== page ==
Carleson theorem (later extended by Hunt) states that given an $L^2$ function $f:{\mathbb R}/{\mathbb Z}\to{\mathbb C}$, the set of points $x$ where the Fourier series $$\lim_{n\to\infty}\sum_{k=-n}^n\hat f(k)e^{2\pi ik x}$$ does not converge to $f(x)$ has measure 0.

Kahane and Katznelson proved that given any measure zero set $E$ there is a continuous function $f:{\mathbb R}/{\mathbb Z}\to{\mathbb C}$ whose Fourier series diverges at all points of $E$.

These two results leave a little gap.

What is known about those sets $E$ for which there is an $L^2$ (or even continuous?) function $f$ whose Fourier series diverges at all points of $E$ and pointwise converges to $f$ at all points not in $E$?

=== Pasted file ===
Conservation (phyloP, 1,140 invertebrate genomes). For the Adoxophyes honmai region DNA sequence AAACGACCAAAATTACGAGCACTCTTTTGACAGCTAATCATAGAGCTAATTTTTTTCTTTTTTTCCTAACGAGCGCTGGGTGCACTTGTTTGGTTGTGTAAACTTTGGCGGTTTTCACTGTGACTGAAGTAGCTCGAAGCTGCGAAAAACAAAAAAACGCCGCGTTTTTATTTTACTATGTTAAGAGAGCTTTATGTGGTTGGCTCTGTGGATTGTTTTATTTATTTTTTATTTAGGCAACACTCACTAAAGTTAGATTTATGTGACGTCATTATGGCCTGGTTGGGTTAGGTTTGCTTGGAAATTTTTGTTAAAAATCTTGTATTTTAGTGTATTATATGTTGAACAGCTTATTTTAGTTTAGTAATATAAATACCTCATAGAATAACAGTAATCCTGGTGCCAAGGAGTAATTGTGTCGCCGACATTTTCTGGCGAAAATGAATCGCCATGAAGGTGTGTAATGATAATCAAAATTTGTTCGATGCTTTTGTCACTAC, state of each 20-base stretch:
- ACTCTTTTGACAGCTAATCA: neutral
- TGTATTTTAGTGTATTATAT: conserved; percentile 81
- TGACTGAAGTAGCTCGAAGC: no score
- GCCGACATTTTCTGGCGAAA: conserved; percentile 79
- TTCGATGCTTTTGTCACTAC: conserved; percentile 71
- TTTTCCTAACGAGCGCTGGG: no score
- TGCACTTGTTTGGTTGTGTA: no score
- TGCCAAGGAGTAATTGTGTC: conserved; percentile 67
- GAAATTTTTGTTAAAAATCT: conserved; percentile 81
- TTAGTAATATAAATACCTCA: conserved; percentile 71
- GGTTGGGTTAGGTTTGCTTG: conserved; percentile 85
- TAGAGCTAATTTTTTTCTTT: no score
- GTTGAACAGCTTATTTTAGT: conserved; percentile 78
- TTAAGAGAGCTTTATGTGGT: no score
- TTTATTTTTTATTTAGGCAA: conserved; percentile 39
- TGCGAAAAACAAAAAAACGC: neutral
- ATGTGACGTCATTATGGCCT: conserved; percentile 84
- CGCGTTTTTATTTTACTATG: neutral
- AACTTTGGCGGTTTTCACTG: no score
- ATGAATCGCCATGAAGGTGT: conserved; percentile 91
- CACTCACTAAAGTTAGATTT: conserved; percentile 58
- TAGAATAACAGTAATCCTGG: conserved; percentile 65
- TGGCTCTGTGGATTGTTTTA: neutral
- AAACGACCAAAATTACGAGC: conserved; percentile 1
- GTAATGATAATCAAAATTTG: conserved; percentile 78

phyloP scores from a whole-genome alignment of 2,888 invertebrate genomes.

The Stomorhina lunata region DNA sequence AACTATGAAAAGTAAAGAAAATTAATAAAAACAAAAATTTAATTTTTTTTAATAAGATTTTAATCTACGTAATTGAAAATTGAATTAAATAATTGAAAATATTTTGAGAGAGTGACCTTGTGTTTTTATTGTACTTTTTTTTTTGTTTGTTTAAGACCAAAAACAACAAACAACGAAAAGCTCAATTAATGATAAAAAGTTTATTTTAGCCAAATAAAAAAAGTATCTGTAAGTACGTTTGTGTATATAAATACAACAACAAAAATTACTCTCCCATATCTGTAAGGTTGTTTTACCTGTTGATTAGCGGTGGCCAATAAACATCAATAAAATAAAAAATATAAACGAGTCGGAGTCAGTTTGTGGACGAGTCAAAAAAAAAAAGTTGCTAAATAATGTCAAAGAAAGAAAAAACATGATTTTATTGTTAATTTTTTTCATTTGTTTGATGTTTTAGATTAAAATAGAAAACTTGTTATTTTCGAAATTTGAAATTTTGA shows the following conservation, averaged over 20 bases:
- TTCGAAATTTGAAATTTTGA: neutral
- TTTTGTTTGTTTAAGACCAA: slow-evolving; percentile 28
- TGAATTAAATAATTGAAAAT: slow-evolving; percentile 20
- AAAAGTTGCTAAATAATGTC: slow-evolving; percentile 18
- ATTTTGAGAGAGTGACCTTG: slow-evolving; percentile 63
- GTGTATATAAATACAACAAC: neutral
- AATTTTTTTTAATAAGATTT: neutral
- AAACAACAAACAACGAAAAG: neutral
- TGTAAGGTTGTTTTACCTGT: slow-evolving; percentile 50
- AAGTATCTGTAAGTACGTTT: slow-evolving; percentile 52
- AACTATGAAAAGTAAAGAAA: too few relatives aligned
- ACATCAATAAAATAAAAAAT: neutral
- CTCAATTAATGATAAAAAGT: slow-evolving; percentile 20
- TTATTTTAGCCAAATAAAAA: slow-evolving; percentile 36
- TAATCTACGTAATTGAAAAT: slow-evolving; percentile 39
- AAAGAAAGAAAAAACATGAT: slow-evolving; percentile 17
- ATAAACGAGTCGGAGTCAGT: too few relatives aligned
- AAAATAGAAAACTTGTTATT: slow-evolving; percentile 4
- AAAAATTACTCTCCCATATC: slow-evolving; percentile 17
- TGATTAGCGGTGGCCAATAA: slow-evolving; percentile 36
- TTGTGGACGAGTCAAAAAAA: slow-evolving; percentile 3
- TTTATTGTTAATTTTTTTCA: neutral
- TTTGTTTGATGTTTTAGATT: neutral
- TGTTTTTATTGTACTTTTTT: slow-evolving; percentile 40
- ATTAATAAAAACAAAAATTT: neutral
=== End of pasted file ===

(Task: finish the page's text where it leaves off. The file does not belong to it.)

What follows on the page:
There is some ambiguity with the question as currently stated, as it depends on the representative of the $L^2$-class of $f$ that one chooses. I would hope an answer would help clarify the effect of specific representatives. Let me point out that, once we pick representatives, *not* every measure zero set can be such an $E$. If $f$ is continuous, this is easy to see; in fact, $E$ must be Borel (of low complexity; and this of course seems related to this question). As pointed out below in a comment by Juris Steprans, just on cardinality grounds we know not every measure zero set can appear, even for $L^2$ functions. Hunt's extension of Carleson's result says that we may assume $f\in L^p$ for any $p\in(1,\infty)$; I do not even know whether the sets $E$ will vary with $p$.